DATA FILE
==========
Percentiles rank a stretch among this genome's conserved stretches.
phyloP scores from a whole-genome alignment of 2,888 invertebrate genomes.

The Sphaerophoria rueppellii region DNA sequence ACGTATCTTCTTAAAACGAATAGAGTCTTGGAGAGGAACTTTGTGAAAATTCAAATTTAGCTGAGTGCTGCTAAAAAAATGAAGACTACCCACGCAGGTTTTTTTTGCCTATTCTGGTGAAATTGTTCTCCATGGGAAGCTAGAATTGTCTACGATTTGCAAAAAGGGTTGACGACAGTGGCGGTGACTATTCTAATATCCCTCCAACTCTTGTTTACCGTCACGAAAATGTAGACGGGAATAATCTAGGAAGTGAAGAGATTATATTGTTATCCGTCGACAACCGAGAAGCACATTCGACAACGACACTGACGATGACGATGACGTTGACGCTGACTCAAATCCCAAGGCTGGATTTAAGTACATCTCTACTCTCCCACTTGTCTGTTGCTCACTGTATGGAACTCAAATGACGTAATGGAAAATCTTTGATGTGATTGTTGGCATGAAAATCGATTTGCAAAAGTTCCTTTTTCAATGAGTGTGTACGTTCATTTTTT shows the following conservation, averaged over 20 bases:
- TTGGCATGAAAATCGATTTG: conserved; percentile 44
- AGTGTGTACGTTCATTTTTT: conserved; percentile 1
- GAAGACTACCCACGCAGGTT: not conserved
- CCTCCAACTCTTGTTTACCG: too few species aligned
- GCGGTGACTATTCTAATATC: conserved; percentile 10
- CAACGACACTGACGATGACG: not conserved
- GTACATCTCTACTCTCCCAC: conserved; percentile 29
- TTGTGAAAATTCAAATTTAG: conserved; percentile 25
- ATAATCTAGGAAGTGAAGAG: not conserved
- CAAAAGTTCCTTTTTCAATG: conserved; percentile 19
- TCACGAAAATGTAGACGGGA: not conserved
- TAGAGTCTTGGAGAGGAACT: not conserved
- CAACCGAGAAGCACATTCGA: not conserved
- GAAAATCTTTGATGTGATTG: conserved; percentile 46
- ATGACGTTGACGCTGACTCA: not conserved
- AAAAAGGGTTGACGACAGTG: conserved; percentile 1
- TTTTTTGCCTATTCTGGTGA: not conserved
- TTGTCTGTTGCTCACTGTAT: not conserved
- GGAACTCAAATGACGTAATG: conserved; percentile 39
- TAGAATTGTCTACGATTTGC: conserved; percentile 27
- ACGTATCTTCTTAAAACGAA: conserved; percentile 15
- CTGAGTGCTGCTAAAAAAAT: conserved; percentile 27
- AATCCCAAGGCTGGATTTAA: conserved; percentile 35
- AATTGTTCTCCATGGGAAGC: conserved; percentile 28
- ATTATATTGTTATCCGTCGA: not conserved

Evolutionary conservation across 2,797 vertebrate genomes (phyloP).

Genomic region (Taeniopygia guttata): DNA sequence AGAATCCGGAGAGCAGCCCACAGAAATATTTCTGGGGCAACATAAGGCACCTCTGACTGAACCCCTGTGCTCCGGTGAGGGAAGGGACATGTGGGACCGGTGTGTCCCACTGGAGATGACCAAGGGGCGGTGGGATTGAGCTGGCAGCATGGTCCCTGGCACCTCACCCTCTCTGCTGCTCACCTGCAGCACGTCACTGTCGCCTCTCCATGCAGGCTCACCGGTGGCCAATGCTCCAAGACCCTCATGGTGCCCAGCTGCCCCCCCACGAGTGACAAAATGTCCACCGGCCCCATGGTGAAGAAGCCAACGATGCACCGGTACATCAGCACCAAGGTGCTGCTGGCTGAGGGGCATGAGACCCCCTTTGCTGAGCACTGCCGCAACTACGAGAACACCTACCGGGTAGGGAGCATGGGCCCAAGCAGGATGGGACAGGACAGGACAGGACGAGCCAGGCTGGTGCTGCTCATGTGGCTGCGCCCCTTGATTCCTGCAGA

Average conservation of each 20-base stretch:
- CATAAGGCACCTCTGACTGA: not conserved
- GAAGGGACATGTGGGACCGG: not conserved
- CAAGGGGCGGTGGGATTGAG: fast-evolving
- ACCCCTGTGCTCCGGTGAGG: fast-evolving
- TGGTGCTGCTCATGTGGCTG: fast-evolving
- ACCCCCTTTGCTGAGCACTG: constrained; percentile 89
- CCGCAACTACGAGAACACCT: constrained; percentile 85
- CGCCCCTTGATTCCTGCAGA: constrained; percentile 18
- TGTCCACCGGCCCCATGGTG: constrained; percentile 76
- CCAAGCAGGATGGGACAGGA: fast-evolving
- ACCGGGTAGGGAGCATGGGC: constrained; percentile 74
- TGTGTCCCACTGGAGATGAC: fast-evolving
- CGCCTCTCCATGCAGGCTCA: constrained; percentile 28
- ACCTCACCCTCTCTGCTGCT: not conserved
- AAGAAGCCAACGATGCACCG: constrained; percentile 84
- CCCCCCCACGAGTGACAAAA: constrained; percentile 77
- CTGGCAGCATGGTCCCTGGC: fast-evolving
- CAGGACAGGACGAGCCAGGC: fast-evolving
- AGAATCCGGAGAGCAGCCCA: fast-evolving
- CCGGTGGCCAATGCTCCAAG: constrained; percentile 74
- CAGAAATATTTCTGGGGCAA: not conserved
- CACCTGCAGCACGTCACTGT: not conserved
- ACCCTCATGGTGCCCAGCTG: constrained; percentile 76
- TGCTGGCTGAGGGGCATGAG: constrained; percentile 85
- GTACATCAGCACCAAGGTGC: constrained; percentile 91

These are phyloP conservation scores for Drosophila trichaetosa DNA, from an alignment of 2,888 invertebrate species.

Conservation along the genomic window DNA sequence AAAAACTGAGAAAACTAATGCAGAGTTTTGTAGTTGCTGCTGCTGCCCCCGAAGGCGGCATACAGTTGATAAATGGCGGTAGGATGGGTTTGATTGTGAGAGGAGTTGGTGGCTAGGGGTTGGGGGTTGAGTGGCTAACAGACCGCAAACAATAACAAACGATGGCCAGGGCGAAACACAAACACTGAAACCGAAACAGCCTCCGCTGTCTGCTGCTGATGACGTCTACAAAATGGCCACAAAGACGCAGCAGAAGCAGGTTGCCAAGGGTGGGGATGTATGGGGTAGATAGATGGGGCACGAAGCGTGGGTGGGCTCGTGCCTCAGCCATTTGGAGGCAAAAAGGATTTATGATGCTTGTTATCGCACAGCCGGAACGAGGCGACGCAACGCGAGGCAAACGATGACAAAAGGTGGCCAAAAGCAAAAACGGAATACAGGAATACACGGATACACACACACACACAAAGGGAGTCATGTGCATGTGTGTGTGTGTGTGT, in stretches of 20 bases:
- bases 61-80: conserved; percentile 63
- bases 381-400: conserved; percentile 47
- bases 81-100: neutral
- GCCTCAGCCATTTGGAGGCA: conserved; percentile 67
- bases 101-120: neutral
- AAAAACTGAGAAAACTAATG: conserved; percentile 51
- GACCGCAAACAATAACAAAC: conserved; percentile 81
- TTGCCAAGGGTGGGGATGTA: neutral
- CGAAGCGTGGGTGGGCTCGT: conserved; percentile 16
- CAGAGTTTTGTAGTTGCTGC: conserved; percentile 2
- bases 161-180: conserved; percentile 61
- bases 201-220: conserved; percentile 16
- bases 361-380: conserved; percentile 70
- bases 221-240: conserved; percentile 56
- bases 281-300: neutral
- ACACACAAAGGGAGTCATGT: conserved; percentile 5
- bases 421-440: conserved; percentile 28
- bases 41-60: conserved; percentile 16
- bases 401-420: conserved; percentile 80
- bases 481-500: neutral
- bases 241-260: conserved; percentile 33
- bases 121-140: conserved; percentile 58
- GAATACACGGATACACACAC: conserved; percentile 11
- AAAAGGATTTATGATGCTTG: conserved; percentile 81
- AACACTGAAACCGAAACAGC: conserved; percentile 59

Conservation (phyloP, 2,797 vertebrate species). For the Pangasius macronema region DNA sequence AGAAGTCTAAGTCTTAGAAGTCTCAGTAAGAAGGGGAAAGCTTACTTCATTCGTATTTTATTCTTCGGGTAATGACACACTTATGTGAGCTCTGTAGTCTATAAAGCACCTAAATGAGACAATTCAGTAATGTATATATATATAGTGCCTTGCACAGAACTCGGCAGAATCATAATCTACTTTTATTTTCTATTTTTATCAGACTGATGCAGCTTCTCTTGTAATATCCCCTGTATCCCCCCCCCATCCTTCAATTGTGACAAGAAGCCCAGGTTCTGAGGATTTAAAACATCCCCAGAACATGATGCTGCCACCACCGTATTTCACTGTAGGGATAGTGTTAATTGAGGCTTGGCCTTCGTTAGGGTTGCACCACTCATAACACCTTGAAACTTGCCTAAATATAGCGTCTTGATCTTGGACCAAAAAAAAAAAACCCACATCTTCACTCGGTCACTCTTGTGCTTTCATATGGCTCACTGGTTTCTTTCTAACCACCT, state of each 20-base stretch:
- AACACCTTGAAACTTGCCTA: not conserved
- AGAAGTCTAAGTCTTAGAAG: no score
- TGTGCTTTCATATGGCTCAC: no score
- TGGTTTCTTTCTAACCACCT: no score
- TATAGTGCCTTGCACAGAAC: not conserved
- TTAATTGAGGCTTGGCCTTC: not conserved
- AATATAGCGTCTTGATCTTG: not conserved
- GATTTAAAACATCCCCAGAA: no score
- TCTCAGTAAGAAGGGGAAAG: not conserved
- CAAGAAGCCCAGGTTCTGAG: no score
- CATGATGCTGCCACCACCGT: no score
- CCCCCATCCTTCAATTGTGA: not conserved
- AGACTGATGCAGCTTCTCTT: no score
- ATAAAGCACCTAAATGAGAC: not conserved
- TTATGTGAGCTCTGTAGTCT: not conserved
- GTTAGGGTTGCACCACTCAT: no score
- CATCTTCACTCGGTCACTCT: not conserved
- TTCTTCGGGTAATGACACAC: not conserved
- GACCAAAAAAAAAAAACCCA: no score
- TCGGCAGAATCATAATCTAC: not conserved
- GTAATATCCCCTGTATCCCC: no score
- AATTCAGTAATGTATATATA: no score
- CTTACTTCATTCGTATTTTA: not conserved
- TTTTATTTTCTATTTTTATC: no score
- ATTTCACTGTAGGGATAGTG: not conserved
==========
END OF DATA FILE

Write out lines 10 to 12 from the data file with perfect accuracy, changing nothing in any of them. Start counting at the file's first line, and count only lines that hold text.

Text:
- GTACATCTCTACTCTCCCAC: conserved; percentile 29
- TTGTGAAAATTCAAATTTAG: conserved; percentile 25
- ATAATCTAGGAAGTGAAGAG: not conserved